"satisfaction": 100,
            "uptime": 3008737,
            "_uptime_by_ugw": 5,
            "_last_seen_by_ugw": 1591186145,
            "_is_guest_by_ugw": false,
            "gw_mac": "mac",
            "tx_bytes": 1428471661,
            "rx_bytes": 300975702,
            "tx_packets": 1037209,
            "tx_retries": 0,
            "wifi_tx_attempts": 0,
            "rx_packets": 3933341,
            "bytes-r": 0,
            "tx_bytes-r": 0,
            "rx_bytes-r": 0,
            "authorized": true,
            "qos_policy_applied": true,
            "dev_cat": 17,
            "dev_family": 2,
            "dev_id": 369,
            "os_class": 1,
            "os_name": 1,
            "dev_vendor": 99

That’s the whole dataset for my PlayStation 4, which has wired connectivity. So I am receiving both wired and wireless clients. I don’t mind!

I now have access to my data. Let’s move on and automate this.

Automating data retrieval from Unifi API

I briefly considered converting my simple 2-liner script to a .NET Core binary. But as it is only 2 lines, why bother? I chose to run this script from my Raspberry Pi 4, that I also use for monitoring temperatures at home and for updating my public IP address to Azure DNS.

The script is a simple shell script, and looks like this:

curl --cookie-jar ./unificookie.txt --insecure -H "Content-Type: application/json" -X POST -d "{\"password\":\"PASSWORD\",\"username\":\"USERNAME\"}"
curl -b ./unificookie.txt --insecure -H "Content-Type: application/json" -X POST > devices.json

I scheduled this with Crontab to run every 5 minutes:

*/5 * * * * /home/pi/ >> /home/pi/update-get-active-devices-log.txt

Modernizing the management of Raspberry Pi scripts

I’ve grown tired with SSH’ing to my Raspberry Pi, and editing files with the poor editors that Linux has by default. Thankfully, Visual Studio Code now has remote file editing support! And it’s beyond amazing.

By installing Remote Development extension for Visual Studio Code, I can leverage the SSH server on the Raspberry Pi to remotely access the files and shell. It looks like this, when I edit files on my Windows 10 that reside on the Raspberry Pi:

It provides a shell, and a real code editor with all the benefits of Visual Studio Code.

Building data storage and integration on Azure

And only one task to do – delivering the JSON payload with all device data to Azure, for further processing. I opted not to use Azure IoT Hub, as the amount of messages I’m sending is limited – about 288 per day. I chose to use Azure Logic Apps, as it is so flexible and agile for building solutions like this.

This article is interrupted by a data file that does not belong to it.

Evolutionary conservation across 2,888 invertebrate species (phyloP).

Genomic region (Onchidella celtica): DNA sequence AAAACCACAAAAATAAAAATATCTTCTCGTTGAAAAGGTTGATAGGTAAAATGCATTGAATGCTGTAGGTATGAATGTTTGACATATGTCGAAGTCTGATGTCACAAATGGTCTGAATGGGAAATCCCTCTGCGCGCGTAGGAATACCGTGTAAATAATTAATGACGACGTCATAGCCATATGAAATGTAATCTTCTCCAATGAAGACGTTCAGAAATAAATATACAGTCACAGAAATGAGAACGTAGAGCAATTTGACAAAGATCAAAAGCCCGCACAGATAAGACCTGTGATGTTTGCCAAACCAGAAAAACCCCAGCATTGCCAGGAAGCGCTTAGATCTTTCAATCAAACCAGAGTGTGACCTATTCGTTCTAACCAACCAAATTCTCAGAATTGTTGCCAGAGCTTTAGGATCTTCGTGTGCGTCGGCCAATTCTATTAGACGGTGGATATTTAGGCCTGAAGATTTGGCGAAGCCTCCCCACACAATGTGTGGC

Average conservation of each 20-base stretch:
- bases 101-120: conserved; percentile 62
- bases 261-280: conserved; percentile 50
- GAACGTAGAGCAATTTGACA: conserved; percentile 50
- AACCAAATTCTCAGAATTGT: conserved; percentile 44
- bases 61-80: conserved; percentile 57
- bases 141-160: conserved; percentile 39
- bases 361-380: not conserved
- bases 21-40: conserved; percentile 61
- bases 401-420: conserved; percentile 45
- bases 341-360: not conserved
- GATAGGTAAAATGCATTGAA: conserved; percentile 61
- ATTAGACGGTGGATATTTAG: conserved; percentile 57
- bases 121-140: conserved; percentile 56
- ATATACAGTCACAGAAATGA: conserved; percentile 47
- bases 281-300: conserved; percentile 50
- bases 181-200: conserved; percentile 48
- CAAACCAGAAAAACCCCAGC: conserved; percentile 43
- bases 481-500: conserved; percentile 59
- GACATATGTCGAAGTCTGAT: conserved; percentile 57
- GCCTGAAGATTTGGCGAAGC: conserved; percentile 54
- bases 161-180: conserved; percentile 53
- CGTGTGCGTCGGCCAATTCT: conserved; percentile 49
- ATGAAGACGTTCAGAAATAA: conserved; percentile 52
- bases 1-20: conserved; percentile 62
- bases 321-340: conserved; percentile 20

The Logic App needs to trigger when it receives a HTTP request. This also exposes a nice endpoint that my script can then call from the Raspberry Pi.

In order to serialize the JSON data I’m sending (with my devices info), I offered a sample payload based on real data – and Logic Apps simply creates a JSON schema from that!

Next, I decided to store my findings on Azure Table Storage. It’s fast, nimble and cheap. As I wasn’t sure what data I’m storing, I just went with a minimal set that I can later modify if I need to expose more. A For-Each loop is needed, where I loop through all the data, and pick the ones I want – and push those to Azure Table Storage.

You can see that I have typed values, such as last_seen, hostname and _id – and these are automatically generated from the JSON schema. If at a later time I want to enhance the table with more data, it’s easy:

And the final step is to wire up the original Raspberry Pi-based shell script so that it calls the Logic App. I added this line in the script:

curl -H "Content-Type: application/json" --request POST --data @devices.json "https://URL-TO-LOGIC-APPS-ENDPOINT"

Verifying that the data is flowing, I first check the table storage:

Plenty of data there! What’s important is the hostname and last seen value. I don’t really care for the timestamp. The last seen is in Epoch time, or Unix time, meaning seconds since January 1, 1970.

Building a simple interface on.. Excel

I was thinking of using Power BI, but before I do that, I wanted to verify that I can use the data. I built a simple worksheet in Excel, that first pulls all the rows from the Table Storage:

And then I added a few simple TIME comparison formulas to see how long devices have been gone:

My own phone, a Galaxy Note 10 (first on the list), has been disconnected for a little over an hour. I did this on purpose, as Wi-Fi is normally turned on when I’m at home. So it seems to work! The other Galaxy S10, which belongs to my wife, has been gone for 42 minutes. Safe to assume she’s not at home then!

In conclusion

This little project was slightly different, as I relied on the data I was able to pull from the Unifi REST API. Obviously, if you’re not using Unifi network gear, you’d have to figure out another way to pull this same data from your network.

The interface still requires something more solid – perhaps a simple web page, that lists all devices that haven’t been seen in >15 minutes, and maps those to people. Since I can pull the MAC addresses of each device, I can also easily identify which phone or mobile device belongs to which person.

On the Logic App side, the process is very fast – taking only about 1.5 seconds to process about 30 devices from the JSON file:

I might pick up on this at a later date, to perhaps cross-reference with the Bluetooth Beacon, or alternatively expose a nicer interface to view remotely who is at home, or at the office.